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Test Writing Strategies

Opportunities to Improve Our Educational Approach

Month: February 2015

General Tips About Test Design

Test. Keyboard

In the previous post (below) we asked, “Do you think about what you are testing and how you are assessing that information?” when it comes to test design.

This site,


provides some general tips:

General tips about testing

  • Length of test

The more items it has, the more reliable it is.  However, if a test is too long, the students may get tired and not respond accurately.  If a test needs to be lengthy, divide it into sections with different kinds of tasks.

  • Clear, concise instructions

It is useful to provide an example of a worked problem, which helps the student understand exactly what is necessary.

  • Mix it up!

It is often advantageous to mix types of items (multiple choice, true-false, essay) on a written exam.  Weaknesses connected with one kind of item or component or in students’ test taking skills will be minimized.

  • Test Early

Consider discounting the first test if the results are poor.  Students often need a practice test to understand the format each instructor uses and anticipate the best way to prepare and take particular tests.

  • Test frequently

Frequent testing helps students to avoid getting behind, provides instructors with multiple sources of information to use in computing the final course grade, and gives students regular feedback.

  • Check for accuracy

Instructors should be cautious about using tests written by others.  They should be checked for accuracy and appropriateness in the given course.

  • Proofread exams

Check them carefully for misspellings, misnumbering responses, and page collation.

  • One wrong answer

It is wise to avoid having separate items or tasks depend upon answers or skills required in previous items or tasks.

  • Special considerations

Anticipate special considerations that learning disabled students or non-native speakers may need.

  • A little humor

Using a little humor or placing less difficult items or tasks at the beginning of an exam can help reduce test anxiety and thus promote a more accurate demonstration of their progress.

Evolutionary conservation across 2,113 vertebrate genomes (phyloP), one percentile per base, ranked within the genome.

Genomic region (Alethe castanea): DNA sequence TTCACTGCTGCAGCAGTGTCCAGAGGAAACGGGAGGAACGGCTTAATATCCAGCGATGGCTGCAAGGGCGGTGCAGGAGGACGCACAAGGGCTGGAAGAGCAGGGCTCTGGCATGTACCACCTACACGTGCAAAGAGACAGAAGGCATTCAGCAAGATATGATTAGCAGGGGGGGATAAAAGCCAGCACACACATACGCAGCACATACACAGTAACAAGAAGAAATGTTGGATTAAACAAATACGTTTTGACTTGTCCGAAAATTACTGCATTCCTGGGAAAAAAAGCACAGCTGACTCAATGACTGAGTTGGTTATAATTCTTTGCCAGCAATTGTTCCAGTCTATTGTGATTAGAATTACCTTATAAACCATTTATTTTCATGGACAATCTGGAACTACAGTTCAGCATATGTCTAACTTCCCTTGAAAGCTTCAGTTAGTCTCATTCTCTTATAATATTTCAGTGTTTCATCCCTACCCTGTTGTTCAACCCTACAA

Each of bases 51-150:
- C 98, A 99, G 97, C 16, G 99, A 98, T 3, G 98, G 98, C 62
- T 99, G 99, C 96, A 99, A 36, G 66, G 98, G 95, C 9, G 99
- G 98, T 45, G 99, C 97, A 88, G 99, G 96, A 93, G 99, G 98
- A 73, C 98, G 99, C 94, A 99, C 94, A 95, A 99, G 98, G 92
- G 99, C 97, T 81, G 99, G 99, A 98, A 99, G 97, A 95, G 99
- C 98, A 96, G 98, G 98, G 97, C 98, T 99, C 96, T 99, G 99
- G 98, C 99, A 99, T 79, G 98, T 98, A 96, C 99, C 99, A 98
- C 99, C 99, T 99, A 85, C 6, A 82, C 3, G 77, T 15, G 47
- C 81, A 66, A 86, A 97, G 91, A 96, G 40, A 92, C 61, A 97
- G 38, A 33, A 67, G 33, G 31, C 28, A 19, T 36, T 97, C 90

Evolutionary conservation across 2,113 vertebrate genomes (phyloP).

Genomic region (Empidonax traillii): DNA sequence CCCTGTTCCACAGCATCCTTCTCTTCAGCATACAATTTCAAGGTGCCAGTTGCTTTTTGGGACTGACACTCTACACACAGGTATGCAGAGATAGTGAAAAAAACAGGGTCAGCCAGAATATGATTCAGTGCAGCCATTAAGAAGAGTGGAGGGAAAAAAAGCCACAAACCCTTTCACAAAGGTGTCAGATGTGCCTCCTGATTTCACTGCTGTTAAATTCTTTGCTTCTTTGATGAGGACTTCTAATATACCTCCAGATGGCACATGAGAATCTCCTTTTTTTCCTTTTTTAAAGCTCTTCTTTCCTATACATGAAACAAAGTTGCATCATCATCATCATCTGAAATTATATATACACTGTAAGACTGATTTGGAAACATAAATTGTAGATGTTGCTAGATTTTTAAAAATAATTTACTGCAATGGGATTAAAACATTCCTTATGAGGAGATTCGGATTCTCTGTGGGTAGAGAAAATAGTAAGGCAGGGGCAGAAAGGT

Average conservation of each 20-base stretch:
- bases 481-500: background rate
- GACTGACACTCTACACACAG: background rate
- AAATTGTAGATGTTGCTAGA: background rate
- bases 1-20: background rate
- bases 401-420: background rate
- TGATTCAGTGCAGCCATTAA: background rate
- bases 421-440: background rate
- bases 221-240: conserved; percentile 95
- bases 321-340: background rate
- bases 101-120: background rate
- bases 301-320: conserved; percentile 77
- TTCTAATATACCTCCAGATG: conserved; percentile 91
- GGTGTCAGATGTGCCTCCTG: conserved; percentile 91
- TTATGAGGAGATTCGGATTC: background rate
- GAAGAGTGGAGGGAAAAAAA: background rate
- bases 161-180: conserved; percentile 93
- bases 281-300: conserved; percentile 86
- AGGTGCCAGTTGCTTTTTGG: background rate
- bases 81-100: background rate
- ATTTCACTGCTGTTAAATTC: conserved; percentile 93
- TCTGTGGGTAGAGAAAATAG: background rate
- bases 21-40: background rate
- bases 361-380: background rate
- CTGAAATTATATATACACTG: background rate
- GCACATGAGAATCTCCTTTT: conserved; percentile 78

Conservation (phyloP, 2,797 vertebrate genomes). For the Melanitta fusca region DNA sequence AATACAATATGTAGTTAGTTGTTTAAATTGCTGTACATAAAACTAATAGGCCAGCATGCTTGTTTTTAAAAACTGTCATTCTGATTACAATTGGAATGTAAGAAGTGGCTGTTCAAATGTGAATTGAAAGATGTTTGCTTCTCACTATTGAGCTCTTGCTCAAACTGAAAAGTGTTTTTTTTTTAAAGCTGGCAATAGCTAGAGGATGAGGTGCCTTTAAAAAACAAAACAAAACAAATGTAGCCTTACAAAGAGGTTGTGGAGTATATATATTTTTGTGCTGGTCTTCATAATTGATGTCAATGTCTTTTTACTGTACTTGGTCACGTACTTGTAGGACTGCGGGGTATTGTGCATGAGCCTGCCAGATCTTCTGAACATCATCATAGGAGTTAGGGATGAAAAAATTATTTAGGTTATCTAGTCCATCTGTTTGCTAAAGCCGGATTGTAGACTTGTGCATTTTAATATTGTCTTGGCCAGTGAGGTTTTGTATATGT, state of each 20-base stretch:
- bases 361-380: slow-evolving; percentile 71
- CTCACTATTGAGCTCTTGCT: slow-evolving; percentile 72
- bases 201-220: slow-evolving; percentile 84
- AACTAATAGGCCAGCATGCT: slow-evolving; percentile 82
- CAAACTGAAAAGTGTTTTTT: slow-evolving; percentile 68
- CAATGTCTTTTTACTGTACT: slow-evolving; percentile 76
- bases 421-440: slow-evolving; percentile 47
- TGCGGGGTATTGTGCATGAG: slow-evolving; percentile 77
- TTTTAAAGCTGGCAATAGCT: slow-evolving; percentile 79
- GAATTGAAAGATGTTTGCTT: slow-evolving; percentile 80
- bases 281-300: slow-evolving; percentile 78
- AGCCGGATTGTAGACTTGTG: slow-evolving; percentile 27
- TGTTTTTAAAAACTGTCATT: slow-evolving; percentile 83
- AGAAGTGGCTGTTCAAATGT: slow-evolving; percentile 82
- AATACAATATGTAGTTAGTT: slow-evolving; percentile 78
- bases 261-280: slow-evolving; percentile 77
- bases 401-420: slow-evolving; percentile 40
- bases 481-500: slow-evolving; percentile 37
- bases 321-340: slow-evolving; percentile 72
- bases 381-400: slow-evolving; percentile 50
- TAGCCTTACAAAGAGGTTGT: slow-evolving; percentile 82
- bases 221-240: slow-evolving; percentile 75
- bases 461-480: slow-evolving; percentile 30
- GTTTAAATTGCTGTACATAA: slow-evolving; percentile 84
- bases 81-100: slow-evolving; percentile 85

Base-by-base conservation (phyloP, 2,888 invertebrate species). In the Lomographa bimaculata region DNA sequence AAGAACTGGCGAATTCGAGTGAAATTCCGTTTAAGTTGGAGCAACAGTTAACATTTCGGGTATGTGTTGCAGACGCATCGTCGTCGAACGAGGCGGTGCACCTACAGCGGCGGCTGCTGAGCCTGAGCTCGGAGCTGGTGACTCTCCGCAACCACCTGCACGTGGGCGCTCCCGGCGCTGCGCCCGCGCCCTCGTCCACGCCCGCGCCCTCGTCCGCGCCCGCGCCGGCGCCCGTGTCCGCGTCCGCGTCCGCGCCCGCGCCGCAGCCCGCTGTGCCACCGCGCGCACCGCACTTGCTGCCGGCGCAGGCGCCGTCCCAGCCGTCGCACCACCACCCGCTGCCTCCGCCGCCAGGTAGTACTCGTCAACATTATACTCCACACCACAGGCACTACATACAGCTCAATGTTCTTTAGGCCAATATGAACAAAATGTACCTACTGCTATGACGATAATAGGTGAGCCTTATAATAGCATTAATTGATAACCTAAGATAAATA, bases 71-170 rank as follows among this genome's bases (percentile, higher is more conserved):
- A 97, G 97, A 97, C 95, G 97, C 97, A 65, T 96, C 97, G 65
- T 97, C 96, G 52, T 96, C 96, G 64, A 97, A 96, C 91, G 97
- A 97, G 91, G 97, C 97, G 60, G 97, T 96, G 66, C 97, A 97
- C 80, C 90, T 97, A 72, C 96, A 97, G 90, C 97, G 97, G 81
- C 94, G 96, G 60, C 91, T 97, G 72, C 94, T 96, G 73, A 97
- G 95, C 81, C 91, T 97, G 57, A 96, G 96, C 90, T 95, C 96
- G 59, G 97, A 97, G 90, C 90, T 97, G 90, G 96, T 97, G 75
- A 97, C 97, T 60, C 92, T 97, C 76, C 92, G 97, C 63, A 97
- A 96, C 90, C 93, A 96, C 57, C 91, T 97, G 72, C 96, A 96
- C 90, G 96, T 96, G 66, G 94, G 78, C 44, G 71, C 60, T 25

My reaction to their advice is mixed.  I’m not sure I could provide good examples of worked problems on the test itself because I teach mathematics — working problems for the students defeats the purpose of the test.  However I can have the students get that knowledge before the exam by having them complete homework problems and emphasize that many of the test problems will utilize those skills and strategies.

I am able to “mix it up” sometimes, depending on the course and the material being covered.  When testing vocabulary in statistics, for example, sometimes I use multiple choice and sometimes I use fill-in-the-blank.

I am not fond of the idea of discounting the first test if it is poor.  I get around that by offering my students short quizzes on a regular basis — I write the problems and grade them so students get a feel for my writing style and notation expectations before the longer, high-stakes exams.  My goal for the quizzes is to have the cumulative points be similar to an exam but then that total is weighted less than an exam towards the overall grade.

In math it is difficult to completely avoid having separate items or tasks depend upon previous answers.  The dilemma is this:  Do I write a complicated problem and have the students recall all the steps I want?  Or do I walk them through the steps knowing the answer to one may be dependent on the answer of another?

I think humor is a wonderful addition to tests.  Whenever I can (i.e., there is room), I include a math-related cartoon on the last page.

Also, the phrase I have heard about placing less difficult items at the beginning of test is “establishing a pattern of success.”  Give the student who has prepared a chance to start off with a victory thus building confidence for the rest of the questions.

What do you think of the list?  Would you add to it?  Is there anything with which you disagree?

The Challenges to Writing a Good Test

Paying attention to the details